Well, I was actually sitting on a racehorse, exercising a racehorse at the racetrack, and I came back and saw what happened, and rushed back to the office. The world definitely changed. We were in the middle, with Mark Forman, of designing the e-Gov initiatives, which Karen was a huge part of, and trying to change government from the e-Gove perspective, and making government more efficient. And certainly in the face of what happened on 9/11, it added a whole new level of difficulty because people’s focus had changed necessarily away from government and technology, to the security of the American people.

Michael Krigsman:

And

Michael Krigsman:

Welcome to Episode 192 of CXOTalk. I’m Michael Krigsman, and CXOTalk brings together the most innovative people in the world who are focused on digital disruption, digital transformation, and the impact of technology on organizations and on society. Today’s show is really a special one. We’re talking about the impact of the events of September 11, 2001 on our notions of disruption, our notions of organizational resiliency and leadership. And, we actually have three guests today. And let’s start off and I’ll ask them to introduce themselves in turn. David Bray is the CIO for the Federal Communications Commission. David, how are you?

David Bray:

I’m great! How are you, Michael?

Michael Krigsman:

I am excellent! So David, tell us what you do.

David Bray:

Sure. So, right now I’m the Senior Executive and Chief Information Officer at the Federal Communications Commission. Fifteen years ago, I had signed up for a little-known program called the Bioterrorism Preparedness Response program at the Centers for Disease Control in Atlanta, Georgia, and was actually supposed to brief the CIA and FBI on September 11, 2001, on what we would do if a bioterrorism event was to happen. So, obviously a lot of memories there. I will be interested in talking about both about what happened and what was supposed to happen after all of that.

Michael Krigsman:

Fantastic! And then, at FCC Headquarters, we have Karen Evans and Tony Summerlin. Tony, please. Welcome to CXOTalk, this is your first time. Give us a brief introduction about yourself.

Tony Summerlin:

I’m Tony Summerlin, I work for Dr. Bray here at the FCC. I’ve been here as long as David has, three years, but I’ve worked in and out of government for 30 years, luckily not all of it, just a small part of it. And, I’m leading the modernization efforts on David’s behalf here at the FCC.

Michael Krigsman:

And Tony, rumor has it that across the government, when people think about IT and the CIO role, that they look to you. That’s the rumor I heard.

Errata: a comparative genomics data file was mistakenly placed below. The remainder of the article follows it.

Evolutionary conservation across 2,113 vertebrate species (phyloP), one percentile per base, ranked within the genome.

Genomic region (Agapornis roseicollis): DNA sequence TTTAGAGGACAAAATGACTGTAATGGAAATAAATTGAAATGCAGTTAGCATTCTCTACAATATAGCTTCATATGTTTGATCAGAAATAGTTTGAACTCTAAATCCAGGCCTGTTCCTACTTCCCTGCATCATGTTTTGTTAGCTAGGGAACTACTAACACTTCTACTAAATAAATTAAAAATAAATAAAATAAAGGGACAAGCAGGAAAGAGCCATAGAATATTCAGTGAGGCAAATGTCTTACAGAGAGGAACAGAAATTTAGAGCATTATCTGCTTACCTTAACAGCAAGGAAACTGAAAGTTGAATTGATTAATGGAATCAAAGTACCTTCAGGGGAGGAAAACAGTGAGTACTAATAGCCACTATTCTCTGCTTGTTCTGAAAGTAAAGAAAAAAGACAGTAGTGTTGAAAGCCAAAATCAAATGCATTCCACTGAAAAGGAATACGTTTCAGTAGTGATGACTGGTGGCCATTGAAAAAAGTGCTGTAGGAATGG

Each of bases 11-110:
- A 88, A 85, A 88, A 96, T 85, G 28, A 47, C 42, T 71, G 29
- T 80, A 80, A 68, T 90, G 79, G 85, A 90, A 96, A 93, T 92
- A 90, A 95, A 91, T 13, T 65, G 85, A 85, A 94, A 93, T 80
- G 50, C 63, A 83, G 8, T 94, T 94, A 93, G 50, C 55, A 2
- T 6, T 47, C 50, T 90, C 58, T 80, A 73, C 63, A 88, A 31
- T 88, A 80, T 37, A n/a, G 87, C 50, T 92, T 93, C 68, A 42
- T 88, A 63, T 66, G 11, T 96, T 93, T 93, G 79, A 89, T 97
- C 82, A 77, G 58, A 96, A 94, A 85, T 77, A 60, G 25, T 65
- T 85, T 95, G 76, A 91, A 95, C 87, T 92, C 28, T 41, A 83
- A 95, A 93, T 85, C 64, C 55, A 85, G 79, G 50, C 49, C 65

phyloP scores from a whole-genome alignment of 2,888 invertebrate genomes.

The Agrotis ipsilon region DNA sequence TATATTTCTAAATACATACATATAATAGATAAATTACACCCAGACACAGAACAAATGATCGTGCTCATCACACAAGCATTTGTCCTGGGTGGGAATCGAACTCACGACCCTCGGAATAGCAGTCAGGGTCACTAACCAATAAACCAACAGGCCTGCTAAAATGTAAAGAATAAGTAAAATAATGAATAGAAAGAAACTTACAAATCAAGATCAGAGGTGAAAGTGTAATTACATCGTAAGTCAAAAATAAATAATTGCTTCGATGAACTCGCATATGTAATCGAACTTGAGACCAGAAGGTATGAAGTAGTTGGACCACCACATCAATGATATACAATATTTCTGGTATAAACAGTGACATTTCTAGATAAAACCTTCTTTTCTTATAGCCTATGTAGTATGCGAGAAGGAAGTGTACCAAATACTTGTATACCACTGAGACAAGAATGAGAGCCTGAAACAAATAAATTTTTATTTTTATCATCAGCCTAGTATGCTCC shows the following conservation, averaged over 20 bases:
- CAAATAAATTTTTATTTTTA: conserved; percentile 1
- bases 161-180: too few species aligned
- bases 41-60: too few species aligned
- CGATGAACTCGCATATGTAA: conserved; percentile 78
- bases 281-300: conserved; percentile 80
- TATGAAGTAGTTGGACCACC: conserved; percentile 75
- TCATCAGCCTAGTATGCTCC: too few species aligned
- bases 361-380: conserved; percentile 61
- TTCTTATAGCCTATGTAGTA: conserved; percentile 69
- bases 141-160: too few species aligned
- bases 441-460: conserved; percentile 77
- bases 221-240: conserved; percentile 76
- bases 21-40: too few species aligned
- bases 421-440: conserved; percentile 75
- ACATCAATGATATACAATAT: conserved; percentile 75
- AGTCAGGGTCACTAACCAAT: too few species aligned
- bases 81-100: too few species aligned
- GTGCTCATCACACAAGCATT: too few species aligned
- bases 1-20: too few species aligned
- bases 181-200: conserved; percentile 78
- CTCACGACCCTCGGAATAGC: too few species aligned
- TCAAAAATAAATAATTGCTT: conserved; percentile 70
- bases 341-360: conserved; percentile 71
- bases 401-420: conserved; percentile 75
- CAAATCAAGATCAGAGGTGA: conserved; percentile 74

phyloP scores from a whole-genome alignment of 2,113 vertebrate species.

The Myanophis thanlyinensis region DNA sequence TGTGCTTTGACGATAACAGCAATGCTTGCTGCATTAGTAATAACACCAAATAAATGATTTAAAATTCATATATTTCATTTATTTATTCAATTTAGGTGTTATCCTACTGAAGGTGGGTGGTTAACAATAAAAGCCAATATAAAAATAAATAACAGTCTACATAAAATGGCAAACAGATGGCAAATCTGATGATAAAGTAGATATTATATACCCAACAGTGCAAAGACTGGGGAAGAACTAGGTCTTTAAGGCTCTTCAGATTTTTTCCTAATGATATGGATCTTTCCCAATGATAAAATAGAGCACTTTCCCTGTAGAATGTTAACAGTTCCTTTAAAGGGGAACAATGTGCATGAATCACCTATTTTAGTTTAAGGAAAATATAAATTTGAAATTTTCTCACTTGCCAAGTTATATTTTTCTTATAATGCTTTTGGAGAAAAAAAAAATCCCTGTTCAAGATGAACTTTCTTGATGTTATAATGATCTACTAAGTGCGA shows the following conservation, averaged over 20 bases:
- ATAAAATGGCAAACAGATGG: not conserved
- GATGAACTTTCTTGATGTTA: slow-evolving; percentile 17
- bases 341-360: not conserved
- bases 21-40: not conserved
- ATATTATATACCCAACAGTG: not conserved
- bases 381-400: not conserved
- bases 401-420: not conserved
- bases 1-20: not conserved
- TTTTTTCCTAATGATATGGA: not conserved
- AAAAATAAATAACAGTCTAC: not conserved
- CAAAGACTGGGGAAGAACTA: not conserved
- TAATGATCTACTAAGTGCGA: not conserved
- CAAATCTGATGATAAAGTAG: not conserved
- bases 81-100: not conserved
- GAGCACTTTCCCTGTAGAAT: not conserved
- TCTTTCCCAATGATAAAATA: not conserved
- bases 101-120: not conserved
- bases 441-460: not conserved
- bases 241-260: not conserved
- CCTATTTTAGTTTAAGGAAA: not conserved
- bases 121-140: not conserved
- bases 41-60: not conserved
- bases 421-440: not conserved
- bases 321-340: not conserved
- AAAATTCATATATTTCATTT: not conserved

Tony Summerlin:

Well Karen can probably say a lot to that, since I supported her in the White House for seven years, but I’m the disposable object that gets moved along to get things done. So I make a lot of contacts, friends, and the other people on a regular basis. (Laughter) When you try to disrupt people, they get very upset, so, I would say it’s probably 50:50 whether someone thinks I’m a positive or not influence, and I like to think I am. But we make a lot of change.

Michael Krigsman:

Well, we’ll definitely talk more about that. And, Karen Evans is the Head of U.S. Cyberchallenge, and really had the first role of U.S. Government CIO, though at that time, it didn’t have the CIO title. So, Karen Evans, welcome! How are you?

Karen Evans:

Oh, I’m great. Thanks for having me back, and I would think based on our title “Disruption and Resiliency”, that that is Tony’s nickname. He is a disruptor and he’s very resilient, so he is the embodiment of what we’re talking about today.

Michael Krigsman:

Alright, so then, let’s begin. Tony, let’s go back to September 11, 2001, and where were you, and what happened and what was the impact on your business and your organization at that time?

Tony Summerlin:

Well, I was actually sitting on a racehorse, exercising a racehorse at the racetrack, and I came back and saw what happened, and rushed back to the office. The world definitely changed. We were in the middle, with Mark Forman, of designing the e-Gov initiatives, which Karen was a huge part of, and trying to change government from the e-Gove perspective, and making government more efficient. And certainly in the face of what happened on 9/11, it added a whole new level of difficulty because people’s focus had changed necessarily away from government and technology, to the security of the American people.

Michael Krigsman:

And, Karen, where were you and what was your situation at that time?

Karen Evans: